Spurious seasonal patterns and excess smoothness in the BLS local area unemployment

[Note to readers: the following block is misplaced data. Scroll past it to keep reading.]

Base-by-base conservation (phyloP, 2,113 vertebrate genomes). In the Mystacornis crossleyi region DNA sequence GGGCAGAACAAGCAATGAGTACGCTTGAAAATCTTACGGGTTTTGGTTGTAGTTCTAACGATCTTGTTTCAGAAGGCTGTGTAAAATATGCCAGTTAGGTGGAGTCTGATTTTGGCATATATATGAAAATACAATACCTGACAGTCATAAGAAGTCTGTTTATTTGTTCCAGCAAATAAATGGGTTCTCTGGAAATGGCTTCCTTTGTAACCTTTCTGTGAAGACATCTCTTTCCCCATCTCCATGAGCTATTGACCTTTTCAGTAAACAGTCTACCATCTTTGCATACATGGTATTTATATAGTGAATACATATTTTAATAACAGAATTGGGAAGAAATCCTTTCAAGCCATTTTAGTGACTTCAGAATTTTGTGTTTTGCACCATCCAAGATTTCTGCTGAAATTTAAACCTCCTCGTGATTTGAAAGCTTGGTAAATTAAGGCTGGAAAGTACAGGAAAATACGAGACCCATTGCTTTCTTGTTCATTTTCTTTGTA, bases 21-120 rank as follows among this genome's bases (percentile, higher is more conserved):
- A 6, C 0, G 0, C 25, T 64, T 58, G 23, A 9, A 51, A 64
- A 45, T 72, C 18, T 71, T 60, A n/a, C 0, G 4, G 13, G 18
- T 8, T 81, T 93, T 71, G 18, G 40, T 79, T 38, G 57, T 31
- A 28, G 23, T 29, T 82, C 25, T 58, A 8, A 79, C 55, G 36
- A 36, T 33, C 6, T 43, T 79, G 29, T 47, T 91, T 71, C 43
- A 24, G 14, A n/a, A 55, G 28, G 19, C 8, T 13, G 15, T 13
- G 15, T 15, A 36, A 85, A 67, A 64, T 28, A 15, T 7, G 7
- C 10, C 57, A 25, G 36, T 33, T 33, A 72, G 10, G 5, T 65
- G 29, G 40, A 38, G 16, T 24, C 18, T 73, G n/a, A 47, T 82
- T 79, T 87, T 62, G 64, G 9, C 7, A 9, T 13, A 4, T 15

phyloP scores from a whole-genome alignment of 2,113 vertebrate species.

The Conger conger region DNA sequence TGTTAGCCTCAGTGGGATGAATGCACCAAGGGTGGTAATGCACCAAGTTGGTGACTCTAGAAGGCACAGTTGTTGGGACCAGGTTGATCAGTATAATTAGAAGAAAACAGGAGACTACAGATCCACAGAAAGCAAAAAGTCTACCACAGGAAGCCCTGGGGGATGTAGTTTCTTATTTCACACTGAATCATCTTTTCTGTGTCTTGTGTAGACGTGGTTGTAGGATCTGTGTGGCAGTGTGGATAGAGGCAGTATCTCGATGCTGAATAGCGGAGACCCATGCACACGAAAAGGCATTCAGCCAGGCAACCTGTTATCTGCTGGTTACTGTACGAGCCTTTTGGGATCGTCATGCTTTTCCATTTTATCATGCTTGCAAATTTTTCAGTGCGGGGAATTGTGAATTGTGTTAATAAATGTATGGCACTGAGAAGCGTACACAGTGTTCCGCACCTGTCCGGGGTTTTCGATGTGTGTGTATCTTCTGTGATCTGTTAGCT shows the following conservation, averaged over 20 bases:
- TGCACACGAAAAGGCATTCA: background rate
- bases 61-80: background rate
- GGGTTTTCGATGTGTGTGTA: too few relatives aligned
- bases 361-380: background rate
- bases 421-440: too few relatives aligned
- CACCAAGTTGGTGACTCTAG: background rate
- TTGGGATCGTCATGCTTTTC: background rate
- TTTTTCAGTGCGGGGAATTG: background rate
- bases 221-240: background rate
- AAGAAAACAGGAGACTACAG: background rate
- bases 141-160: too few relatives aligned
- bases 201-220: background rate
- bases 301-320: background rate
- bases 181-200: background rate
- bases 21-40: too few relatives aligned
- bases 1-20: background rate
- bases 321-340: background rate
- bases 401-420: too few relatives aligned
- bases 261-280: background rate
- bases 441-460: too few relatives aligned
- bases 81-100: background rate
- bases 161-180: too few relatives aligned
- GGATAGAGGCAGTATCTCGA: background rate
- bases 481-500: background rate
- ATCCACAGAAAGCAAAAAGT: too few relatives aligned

State level unemployment statistics are some of the most important and widely used data sources for local analysts and public officials to gauge the health of their state’s economy. We find statistically significant seasonal patterns in the state level seasonally adjusted Local Area Unemployment Statistics (LAUS) released by the U.S. Bureau of Labor Statistics (BLS). We find that the pro-rata factors used in the benchmarking process can invoke spurious seasonal patterns in this data. We also find that the Henderson 13 filter used by the BLS to smooth the seasonally adjusted data may reduce monthly volatility too much in the sense that the aggregated state data is much smoother than the independently estimated national data. To reduce these problems, we suggest that the BLS use seasonally adjusted data when benchmarking regions to national totals.
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